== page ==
During the last dozen years, I’ve been regularly punched, kicked, thrown to the ground, and had my arms folded into pretzels. Good times. How do I account for the fact that the nicest people I’ve met in the last couple of decades spend their evenings in dojos devoted to martial (literally, “warlike”) arts? It can’t be opposite day every day. I think that people enter martial arts dojos for physical conditioning and self-defense, but stay for a couple of other reasons.
Reason number one, is mental conditioning. If you’ve trained in a physically-challenging endeavor for years, you know that the physical part is easy compared to the mental part, that is, the part where you keep focused no matter how tired you are (and dare we admit it, even sometimes, bored), and the part where you return to train week in and week out, year in and year out. The physical conditioning required to train comfortably in a martial art takes months, a few months for younger people, many months for older people. The mental conditioning required to train comfortably in a martial art is marked in years, and I believe it would be a rare person who could make it through those years without reason number two.
Reason number two, is that the dojo is our third place. What’s a third place? Your home is the first place, your work environment (or, for children, school) is the second place. The third place is the place where you go to relax and see friendly faces, such as the mythical Cheers bar, “where everybody knows your name.” Both Howard Schultz, Starbucks founder, and Ron Sher, developer of (among others) the local Third Place Commons, set out to create third-place hangouts, but didn’t quite make it. How many times have you said to yourself: “I can’t wait to get off work so I can hang out at Starbucks for a couple of hours”?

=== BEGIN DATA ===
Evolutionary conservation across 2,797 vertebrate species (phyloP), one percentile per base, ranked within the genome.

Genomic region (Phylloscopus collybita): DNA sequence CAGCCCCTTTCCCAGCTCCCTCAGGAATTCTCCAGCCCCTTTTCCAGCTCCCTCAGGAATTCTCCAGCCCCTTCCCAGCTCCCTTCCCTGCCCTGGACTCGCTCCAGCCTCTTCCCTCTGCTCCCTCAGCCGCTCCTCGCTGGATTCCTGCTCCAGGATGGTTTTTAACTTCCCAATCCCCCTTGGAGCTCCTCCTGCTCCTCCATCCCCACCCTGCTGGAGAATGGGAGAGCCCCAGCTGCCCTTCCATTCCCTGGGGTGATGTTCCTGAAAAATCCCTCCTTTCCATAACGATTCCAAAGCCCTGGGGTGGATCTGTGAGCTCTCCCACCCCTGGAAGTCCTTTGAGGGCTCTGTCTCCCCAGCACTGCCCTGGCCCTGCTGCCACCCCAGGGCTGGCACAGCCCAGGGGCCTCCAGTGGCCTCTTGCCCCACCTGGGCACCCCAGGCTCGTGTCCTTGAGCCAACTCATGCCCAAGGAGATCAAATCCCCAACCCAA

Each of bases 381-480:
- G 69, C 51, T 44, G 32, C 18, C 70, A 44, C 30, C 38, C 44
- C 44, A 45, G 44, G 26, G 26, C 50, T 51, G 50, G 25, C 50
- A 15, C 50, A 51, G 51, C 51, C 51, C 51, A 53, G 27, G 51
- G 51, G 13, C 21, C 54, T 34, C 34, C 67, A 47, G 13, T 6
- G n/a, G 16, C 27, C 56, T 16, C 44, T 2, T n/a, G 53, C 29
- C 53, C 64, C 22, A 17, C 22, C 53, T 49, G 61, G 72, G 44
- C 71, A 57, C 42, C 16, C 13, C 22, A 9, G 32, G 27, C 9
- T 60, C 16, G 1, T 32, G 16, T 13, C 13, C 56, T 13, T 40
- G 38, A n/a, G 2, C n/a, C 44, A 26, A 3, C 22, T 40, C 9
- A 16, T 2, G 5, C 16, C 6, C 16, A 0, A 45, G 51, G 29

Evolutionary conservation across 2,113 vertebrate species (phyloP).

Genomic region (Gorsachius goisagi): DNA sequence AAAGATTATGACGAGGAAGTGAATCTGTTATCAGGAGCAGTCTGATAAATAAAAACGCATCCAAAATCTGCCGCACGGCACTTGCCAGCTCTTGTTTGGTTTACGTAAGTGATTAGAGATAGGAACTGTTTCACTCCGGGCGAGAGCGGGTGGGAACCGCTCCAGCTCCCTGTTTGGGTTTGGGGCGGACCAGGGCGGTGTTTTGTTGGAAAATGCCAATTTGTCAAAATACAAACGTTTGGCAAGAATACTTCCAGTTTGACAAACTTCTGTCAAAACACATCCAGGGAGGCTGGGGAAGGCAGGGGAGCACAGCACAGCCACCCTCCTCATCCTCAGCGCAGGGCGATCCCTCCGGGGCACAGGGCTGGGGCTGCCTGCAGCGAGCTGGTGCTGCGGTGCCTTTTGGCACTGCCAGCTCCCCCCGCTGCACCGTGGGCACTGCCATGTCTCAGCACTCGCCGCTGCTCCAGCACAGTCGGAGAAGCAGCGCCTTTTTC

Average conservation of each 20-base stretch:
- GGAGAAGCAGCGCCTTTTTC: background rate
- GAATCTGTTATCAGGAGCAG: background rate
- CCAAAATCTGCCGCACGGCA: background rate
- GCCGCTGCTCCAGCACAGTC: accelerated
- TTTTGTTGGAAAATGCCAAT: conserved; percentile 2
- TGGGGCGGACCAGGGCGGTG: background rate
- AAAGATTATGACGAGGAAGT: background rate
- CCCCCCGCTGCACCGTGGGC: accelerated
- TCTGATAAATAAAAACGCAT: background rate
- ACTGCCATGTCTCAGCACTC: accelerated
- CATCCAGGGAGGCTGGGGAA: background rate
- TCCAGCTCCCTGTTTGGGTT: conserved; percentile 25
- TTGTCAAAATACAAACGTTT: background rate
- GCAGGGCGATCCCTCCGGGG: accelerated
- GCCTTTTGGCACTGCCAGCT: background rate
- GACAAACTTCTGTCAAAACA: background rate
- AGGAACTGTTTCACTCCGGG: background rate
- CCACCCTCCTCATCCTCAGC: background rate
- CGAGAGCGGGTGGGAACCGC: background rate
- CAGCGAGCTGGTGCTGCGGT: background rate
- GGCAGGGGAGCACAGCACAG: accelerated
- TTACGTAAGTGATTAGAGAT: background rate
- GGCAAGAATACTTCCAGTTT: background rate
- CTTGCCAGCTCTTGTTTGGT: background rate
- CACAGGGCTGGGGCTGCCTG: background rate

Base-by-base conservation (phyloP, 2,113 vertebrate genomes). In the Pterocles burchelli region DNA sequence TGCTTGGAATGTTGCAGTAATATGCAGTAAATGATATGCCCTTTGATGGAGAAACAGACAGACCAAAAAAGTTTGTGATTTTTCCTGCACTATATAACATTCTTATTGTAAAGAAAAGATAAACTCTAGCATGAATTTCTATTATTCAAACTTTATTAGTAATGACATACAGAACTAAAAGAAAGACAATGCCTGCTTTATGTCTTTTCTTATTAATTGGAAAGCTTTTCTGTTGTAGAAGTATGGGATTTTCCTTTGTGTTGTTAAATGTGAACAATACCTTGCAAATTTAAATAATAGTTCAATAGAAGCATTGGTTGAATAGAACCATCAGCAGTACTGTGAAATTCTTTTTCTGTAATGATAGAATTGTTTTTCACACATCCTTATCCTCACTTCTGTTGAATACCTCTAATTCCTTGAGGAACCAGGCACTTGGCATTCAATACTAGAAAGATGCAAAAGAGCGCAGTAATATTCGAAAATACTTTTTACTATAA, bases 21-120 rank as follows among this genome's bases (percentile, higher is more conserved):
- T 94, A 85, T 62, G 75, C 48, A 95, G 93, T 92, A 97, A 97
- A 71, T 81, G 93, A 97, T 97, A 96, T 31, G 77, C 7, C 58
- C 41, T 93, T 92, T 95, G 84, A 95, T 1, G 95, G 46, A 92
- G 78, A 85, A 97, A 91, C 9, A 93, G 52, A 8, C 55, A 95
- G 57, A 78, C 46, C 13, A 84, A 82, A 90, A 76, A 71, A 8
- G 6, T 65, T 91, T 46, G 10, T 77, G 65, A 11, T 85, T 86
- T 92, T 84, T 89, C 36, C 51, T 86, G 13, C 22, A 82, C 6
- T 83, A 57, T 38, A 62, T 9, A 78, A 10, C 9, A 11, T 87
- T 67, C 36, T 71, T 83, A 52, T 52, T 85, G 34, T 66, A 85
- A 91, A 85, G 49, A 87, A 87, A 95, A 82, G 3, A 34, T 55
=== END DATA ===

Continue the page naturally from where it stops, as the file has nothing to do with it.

I find that family-friendly martial arts dojos, such as USA Karate, fit the third-place ideal far better. People form bonds, not over easy times, but over hardships. And by hardships, I don’t mean making your way through a cup of Starbucks burnt-firewood flavored drip, I mean hardships that include pain, fatigue, and (mostly self-) criticism.
What do you think? If you’re a relative newcomer, do you find yourself attracted to the third-place aspects of USA Karate? If you’ve been around for a while, how much of the third-place aspects helps you to keep coming? Do you have other thoughts on why you and others continue at the dojo? Please comment below.
If you have a question that you’d like to ask USA Karate members, please let us know.
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